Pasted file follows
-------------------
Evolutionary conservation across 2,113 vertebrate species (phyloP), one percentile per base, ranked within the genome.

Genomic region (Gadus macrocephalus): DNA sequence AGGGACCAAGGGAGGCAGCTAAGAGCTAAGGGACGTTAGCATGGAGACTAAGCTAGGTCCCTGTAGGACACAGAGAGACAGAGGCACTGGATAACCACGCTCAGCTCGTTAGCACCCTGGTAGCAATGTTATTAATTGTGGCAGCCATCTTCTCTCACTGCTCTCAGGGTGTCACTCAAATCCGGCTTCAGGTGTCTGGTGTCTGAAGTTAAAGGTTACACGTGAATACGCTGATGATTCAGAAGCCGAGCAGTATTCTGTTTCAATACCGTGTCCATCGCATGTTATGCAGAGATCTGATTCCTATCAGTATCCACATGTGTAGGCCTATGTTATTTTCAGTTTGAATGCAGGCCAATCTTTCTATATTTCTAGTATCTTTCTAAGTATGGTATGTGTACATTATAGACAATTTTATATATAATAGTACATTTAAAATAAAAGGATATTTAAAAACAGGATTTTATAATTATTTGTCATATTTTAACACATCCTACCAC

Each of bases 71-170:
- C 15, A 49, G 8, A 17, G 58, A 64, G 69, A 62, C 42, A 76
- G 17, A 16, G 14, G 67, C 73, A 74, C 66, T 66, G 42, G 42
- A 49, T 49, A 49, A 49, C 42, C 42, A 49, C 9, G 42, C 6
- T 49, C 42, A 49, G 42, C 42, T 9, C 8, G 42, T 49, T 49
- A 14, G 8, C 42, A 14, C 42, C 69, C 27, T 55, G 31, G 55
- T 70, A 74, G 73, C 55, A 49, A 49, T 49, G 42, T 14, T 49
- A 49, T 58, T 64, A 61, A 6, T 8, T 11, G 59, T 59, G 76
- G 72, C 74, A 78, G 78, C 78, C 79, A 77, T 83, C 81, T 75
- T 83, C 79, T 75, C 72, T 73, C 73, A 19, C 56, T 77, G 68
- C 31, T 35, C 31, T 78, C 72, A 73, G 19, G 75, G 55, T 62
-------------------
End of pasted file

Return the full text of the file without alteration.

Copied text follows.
Evolutionary conservation across 2,113 vertebrate species (phyloP), one percentile per base, ranked within the genome.

Genomic region (Gadus macrocephalus): DNA sequence AGGGACCAAGGGAGGCAGCTAAGAGCTAAGGGACGTTAGCATGGAGACTAAGCTAGGTCCCTGTAGGACACAGAGAGACAGAGGCACTGGATAACCACGCTCAGCTCGTTAGCACCCTGGTAGCAATGTTATTAATTGTGGCAGCCATCTTCTCTCACTGCTCTCAGGGTGTCACTCAAATCCGGCTTCAGGTGTCTGGTGTCTGAAGTTAAAGGTTACACGTGAATACGCTGATGATTCAGAAGCCGAGCAGTATTCTGTTTCAATACCGTGTCCATCGCATGTTATGCAGAGATCTGATTCCTATCAGTATCCACATGTGTAGGCCTATGTTATTTTCAGTTTGAATGCAGGCCAATCTTTCTATATTTCTAGTATCTTTCTAAGTATGGTATGTGTACATTATAGACAATTTTATATATAATAGTACATTTAAAATAAAAGGATATTTAAAAACAGGATTTTATAATTATTTGTCATATTTTAACACATCCTACCAC

Each of bases 71-170:
- C 15, A 49, G 8, A 17, G 58, A 64, G 69, A 62, C 42, A 76
- G 17, A 16, G 14, G 67, C 73, A 74, C 66, T 66, G 42, G 42
- A 49, T 49, A 49, A 49, C 42, C 42, A 49, C 9, G 42, C 6
- T 49, C 42, A 49, G 42, C 42, T 9, C 8, G 42, T 49, T 49
- A 14, G 8, C 42, A 14, C 42, C 69, C 27, T 55, G 31, G 55
- T 70, A 74, G 73, C 55, A 49, A 49, T 49, G 42, T 14, T 49
- A 49, T 58, T 64, A 61, A 6, T 8, T 11, G 59, T 59, G 76
- G 72, C 74, A 78, G 78, C 78, C 79, A 77, T 83, C 81, T 75
- T 83, C 79, T 75, C 72, T 73, C 73, A 19, C 56, T 77, G 68
- C 31, T 35, C 31, T 78, C 72, A 73, G 19, G 75, G 55, T 62